Term of Award

Spring 2001

Degree Name

Master of Experimental Psychology

Document Type and Release Option

Thesis (restricted to Georgia Southern)

Department

Department of Psychology

Committee Chair

Janie H. Wilson

Committee Member 1

Richard Rogers

Committee Member 2

Elisabeth Sherwin

Abstract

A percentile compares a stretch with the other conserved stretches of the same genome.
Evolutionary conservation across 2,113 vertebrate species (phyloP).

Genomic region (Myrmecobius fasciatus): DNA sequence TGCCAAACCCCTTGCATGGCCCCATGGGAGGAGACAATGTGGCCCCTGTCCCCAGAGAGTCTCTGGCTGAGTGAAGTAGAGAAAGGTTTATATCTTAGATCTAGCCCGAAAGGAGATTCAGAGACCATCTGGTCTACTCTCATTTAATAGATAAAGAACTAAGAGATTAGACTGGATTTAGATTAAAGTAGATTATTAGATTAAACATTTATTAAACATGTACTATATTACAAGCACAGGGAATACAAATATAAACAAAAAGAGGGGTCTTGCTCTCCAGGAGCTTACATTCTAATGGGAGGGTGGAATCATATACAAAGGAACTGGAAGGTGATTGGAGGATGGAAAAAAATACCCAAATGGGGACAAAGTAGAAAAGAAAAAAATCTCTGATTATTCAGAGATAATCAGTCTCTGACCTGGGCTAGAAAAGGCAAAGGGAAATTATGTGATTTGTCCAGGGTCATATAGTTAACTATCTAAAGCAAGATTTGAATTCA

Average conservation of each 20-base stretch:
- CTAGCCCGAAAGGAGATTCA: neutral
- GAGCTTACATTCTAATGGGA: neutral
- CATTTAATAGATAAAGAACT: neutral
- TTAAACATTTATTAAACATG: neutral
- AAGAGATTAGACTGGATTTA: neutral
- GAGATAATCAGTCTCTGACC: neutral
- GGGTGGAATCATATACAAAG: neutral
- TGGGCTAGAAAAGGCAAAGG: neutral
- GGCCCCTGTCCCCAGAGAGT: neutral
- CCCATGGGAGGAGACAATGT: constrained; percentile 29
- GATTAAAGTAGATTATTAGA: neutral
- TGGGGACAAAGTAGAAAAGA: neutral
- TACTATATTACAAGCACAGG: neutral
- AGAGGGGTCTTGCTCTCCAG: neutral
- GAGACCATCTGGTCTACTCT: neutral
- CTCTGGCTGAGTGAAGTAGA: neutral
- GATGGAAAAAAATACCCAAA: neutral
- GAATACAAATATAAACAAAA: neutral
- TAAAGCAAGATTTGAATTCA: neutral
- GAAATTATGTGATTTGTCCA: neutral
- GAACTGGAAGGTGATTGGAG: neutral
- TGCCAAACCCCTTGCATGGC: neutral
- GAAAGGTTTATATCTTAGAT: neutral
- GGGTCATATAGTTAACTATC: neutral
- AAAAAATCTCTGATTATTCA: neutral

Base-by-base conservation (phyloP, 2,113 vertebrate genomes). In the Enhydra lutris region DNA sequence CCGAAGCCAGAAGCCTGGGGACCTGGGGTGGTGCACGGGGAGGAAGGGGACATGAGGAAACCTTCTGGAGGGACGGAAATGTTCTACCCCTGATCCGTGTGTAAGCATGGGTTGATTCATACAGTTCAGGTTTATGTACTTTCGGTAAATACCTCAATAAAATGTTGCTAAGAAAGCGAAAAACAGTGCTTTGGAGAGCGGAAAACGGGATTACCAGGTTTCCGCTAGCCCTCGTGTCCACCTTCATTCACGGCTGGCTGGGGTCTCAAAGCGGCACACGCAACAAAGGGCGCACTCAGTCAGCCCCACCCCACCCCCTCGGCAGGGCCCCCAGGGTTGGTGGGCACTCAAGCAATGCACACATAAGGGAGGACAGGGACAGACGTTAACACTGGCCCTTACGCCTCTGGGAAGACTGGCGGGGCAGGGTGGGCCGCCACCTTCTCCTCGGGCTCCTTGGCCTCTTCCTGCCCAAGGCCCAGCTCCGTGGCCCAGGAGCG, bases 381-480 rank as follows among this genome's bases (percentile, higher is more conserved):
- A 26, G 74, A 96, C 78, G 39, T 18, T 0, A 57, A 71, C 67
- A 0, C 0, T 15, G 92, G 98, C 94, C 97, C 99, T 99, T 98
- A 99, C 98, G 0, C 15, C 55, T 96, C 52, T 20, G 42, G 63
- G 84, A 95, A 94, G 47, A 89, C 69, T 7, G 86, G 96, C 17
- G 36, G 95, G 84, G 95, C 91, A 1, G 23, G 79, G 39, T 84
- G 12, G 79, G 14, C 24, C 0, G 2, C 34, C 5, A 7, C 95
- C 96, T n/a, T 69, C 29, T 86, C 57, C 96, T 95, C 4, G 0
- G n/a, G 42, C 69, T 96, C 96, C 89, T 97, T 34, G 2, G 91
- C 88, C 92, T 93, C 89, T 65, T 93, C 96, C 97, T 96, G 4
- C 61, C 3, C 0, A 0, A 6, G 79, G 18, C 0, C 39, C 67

Prolactin is a reliable measure of both physical and psychological stress in rats. In addition, stress can be quantified by activity, with rats showing increased activity under many stressful conditions. In the present study, rats were (1) exposed to an open-field for 10 min, followed by exposure to a novel, circular open-field for 10 min (controls) or (2) restrained for 10 min followed by 10 min in the circular open field. Both male and female animals in the restraint condition reared and ambulated more than rats in the control condition. Conversely, rats in the restraint group froze less than those in the control group. Thus, restraint prior to exposure to the open field did cause more stress than mere exposure to the open field as measured by activity. Prolactin levels were not altered by treatment condition. Perhaps the stress of being moved from one novel open field to another was enough to initiate a new surge of prolactin in the control animals so that their levels were peaking after 10 min of stress and were therefore indistinguishable from those in the restraint condition.

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